You can have conversations with substance, but you have to get to know somebody first.  With northerners, it's hard to get through the front door so to speak, but once you're in you have free run of the whole house.  With southerners, anybody can come sit in the front room, but it will be a while before you're lounging in the back den petting the cat.  Conversations with aquantainces are light, fluffy, and superficial, but we can be brutally honest in private with close friends and family. 

Spork

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Re: Moving south?
« Reply #35 on: March 13, 2017, 01:49:32 PM »
I've lived all over, both the Carolinas (sorry couldn't pay me to go back to Fayettenam), Athens, Atlanta, Augusta in GA, LA, bum fuck VA, DC, NY, NJ, MA, NH, ME...and that is just the east coast.

Starting small you are 100% correct.  I'm a direct person, and honesty is not considered the best policy in the south.  Everything is sugar coated with fake "kindness" to within an inch of it's life.  Like you have to pry the truth out of a pixie stick full of fake feels.  It used to drive me batty! That and the whole passive aggressive "I hate your guts but Bless Your Heart" BS.

Religion is a big one.  Are you religious?  Then you should fit in fine so long as you can conform to whatever church you go to's interpretation of the bible.  Not super religious, and not really good at faking it...you will be the anti christ in most parts of the south.  Small towns, yea you'll be a stranger until the day you die, but at least they will be nice to your face.

Oh and I hope you like football.  It's life.  And I mean even middle school and high school football, it's like a town wide event on Fridays in most smaller areas.  College....well, I did my graduate degree in GA...and I can't really describe it.  It's a cultural thing, I just never really "got" it (to be fair I don't get the NFL thing either).  Oh and don't show up to a game in jeans and a Tshirt.  You need to be wearing your Sunday best dress.

Just remember a good chunk of the South still has a huge antebellum and debutant culture.  Like Junior Leagues are HUGE the further south you go. Having grown up in the north, moving down south was a HUGE cultural shock the first time.  You get used to it, just like you do everything else in life.  You learn new things like cow bells are cool, and what the hell "farm parties" are (your kids will learn that one), and that grits really can taste good and not like mashed up tasteless baby food.  You adapt, you appreciate different things etc.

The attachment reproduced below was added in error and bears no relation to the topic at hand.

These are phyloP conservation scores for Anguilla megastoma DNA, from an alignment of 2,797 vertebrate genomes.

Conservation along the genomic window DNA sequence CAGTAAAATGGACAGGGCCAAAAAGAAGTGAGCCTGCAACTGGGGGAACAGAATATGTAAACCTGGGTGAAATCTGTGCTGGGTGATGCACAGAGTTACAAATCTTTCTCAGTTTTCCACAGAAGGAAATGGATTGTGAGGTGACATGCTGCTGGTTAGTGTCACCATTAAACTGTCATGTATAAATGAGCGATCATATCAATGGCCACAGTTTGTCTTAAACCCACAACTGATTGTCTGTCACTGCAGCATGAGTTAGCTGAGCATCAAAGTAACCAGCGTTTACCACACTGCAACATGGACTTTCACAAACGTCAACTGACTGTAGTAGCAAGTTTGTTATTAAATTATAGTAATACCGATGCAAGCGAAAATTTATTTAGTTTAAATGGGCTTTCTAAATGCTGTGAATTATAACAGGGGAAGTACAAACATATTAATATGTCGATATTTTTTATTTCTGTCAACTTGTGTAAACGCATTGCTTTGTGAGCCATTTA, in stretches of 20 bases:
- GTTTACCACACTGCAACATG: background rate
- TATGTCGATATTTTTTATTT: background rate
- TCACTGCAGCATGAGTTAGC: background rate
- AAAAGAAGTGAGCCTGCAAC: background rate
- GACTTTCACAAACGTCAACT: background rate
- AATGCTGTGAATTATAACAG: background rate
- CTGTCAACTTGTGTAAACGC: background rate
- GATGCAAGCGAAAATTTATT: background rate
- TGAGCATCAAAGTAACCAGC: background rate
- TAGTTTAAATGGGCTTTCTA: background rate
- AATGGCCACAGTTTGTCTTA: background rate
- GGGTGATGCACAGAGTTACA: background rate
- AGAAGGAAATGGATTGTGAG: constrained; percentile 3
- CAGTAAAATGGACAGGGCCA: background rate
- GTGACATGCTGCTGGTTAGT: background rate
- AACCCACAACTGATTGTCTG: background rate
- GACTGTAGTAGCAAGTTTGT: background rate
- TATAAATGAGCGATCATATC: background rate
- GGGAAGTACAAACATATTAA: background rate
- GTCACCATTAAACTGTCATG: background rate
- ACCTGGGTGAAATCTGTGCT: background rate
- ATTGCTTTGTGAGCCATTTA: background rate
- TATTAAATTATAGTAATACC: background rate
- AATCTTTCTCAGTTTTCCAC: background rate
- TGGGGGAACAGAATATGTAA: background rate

Don't expect anything to go on a timely schedule. People just move sloooooowwww compared to the northeast.  They talk slower, they cook your food slower, hell they WALK slower.  They aren't slow people but they physically move slow as molasses compared to the north between all of the expected small talk and the "summer heat"


Omg, this has me dying!!!

FWIW, as an atheist that hates football in the south, I can tell you that while MishMash is not totally wrong... take it tongue in cheek.  Yes, there are people that will totally hate you for being different.  But it isn't everyone.  If you walk up to them and say "Hi, I'm an atheist that hates football and I wanted to tell you that your monster truck is stupid"... you will likely get a negative reaction.  If you get to know them FIRST... then tell them all that... it will likely be fine.

startingsmall

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Re: Moving south?
« Reply #36 on: March 13, 2017, 02:13:12 PM »